Terlingua is the western gateway into Big Bend National Park and a mecca for “chiliheads.” Both the Terlingua International Chili Championship, sanctioned by CASI (the Chili Appreciation Society International), and the Original Terlingua International Championship Chili Cookoff, founded by Frank X. Tolbert and Wick Fowler, are held here every fall. These are the same folks who lobbied the Texas legislature to name chili as the official state dish. Right here in the middle of chili country, defending the good name of barbecue, is DB’s Rustic Iron BBQ.
Don Baucham, whose friends call him DB, opened the barbecue truck in 2016. His long and winding path to becoming a professional pitmaster began in the kitchen of Harrigan’s Grill & Bar, in Odessa, about an hour north of his hometown of McCamey. Baucham worked the grill there during college in the late seventies and early eighties. The money to be made in the oil fields drew him westward to tiny Kermit, in 1981. There weren’t many restaurants around, so Baucham started cooking on a modified charcoal grill. “I built a firebox on the side of it myself, out of sheet metal,” he told me. The barbecue was good enough to make a little money on the side. “You could get about six briskets on there,” he said. “That’s what I started on.” He spent the next few decades in the oil industry but never forgot about barbecue.
An oil job took Baucham to Angola, in Africa, where he worked thirty days on and thirty days off for a decade. He once stayed over on a four-month stretch without coming home and made enough to buy the trailer he currently serves out of, but it would be years before he used it. “I was preparing,” he explained. “I knew that one of these days this was going to happen.” Baucham left Angola for Brazil in 2013 and was laid off two years later. Drawn to yet another remote location, he and a friend bought some land in Terlingua. “I just like the desert,” he said.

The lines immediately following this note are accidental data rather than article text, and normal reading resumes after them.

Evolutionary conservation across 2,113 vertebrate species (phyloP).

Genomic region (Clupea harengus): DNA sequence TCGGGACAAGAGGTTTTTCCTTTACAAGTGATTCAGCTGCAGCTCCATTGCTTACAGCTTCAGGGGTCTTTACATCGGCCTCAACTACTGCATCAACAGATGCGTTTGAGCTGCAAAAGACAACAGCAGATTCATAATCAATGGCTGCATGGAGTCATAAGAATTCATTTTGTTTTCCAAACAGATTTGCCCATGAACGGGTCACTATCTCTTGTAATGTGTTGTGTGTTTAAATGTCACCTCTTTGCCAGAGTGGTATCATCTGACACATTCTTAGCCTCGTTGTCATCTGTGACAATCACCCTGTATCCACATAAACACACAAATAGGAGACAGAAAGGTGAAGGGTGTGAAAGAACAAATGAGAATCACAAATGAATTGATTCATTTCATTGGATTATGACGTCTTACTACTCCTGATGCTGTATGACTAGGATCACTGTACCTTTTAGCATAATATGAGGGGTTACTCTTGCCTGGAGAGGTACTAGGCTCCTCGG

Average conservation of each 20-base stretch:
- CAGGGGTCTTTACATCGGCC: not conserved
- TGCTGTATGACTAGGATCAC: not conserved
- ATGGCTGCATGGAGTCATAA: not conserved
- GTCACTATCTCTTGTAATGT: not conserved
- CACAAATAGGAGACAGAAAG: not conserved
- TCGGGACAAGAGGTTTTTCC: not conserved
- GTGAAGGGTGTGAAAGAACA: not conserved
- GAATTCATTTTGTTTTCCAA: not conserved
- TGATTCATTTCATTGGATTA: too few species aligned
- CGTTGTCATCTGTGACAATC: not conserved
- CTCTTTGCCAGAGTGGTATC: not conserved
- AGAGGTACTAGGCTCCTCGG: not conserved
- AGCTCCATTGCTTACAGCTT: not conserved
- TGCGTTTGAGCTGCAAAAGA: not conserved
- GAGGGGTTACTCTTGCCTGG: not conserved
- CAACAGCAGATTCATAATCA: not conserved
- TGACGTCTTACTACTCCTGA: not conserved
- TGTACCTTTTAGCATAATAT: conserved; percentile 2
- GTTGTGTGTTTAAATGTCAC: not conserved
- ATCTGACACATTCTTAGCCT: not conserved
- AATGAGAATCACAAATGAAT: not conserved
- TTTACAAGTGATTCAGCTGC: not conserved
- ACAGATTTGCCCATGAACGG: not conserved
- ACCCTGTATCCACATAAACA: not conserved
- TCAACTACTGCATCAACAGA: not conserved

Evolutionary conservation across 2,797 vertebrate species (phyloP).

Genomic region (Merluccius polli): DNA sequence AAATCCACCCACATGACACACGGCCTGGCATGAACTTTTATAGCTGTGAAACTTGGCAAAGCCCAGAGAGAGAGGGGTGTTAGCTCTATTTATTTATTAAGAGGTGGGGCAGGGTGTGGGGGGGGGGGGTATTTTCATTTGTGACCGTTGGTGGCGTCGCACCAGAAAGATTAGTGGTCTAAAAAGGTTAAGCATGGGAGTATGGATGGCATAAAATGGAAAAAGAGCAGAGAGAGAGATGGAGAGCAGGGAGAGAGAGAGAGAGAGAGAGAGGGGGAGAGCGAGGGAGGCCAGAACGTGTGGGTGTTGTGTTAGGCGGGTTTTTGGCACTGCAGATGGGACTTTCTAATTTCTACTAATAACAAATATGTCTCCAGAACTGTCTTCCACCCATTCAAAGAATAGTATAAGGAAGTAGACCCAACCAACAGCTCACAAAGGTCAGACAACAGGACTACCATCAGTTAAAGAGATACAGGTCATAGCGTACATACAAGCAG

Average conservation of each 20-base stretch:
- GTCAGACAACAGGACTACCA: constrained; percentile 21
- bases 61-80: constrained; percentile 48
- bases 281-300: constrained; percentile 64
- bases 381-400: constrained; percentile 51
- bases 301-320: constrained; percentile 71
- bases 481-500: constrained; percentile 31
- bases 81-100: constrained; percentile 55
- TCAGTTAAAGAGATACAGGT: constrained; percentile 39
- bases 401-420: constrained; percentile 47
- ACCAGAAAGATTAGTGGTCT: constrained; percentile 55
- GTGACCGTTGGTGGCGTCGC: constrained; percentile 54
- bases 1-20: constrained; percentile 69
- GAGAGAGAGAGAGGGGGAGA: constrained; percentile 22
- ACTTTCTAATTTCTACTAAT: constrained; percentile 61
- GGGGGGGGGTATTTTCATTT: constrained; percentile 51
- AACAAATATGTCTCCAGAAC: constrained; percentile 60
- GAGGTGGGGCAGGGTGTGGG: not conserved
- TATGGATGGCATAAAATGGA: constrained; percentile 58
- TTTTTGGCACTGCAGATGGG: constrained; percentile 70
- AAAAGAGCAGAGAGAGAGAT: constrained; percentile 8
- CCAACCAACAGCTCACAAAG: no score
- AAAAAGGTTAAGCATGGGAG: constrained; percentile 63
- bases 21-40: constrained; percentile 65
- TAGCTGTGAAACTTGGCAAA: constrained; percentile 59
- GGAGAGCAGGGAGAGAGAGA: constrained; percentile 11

I visited right after New Year’s Day, which is still considered the busy season for Big Bend. The government shutdown hadn’t affected the traffic into the park, which remained open but relatively unattended. A sticker on DB’s food truck window read, “Resist! No Wall,” and I asked Baucham what it was like to live in an area that’s at the center of so much debate, a lot of it by people who haven’t been to Terlingua. He said the border region in this part of Texas is misunderstood. “We get a lot of people visiting from New York City asking how safe it is here,” he said. “I tell them it’s safer here than in New York City!”
The barbecue is better than most in New York, too. Baucham cooks on a trailer-mounted rotisserie fueled only with mesquite and red oak. The sides of slaw, pinto beans, and potato salad are all basic but are made with care. Brisket slices were smoky and tender, if a bit dry. They’d be better on a sandwich with a bit of the house-made sauce. I preferred the juicy and pleasantly salty smoked turkey, which Baucham said has gotten surprisingly popular recently. The tender and peppery pork ribs were also good, especially after a dip into the thin, sweet sauce. Considering this is the farthest barbecue joint in Texas from my home in Dallas (measured by travel time), a visit to DB’s certainly wasn’t a wasted trek.
Baucham said the next few months will likely be slow, but in March things heat up for Spring Break. He’ll be open every day then and looking to make enough to finish his permanent restaurant in the Terlingua Ghost Town. “I’m paying as I go,” he said. Water, septic, and power are already done on the site, but there’s not yet a building to show for it. “I’ve spent over $60,000 so far, and I haven’t sold a sandwich there yet,” Baucham said with a forced laugh. It looks as if the previously nomadic Baucham has finally put his roots down. “I’m in deep here, buddy.”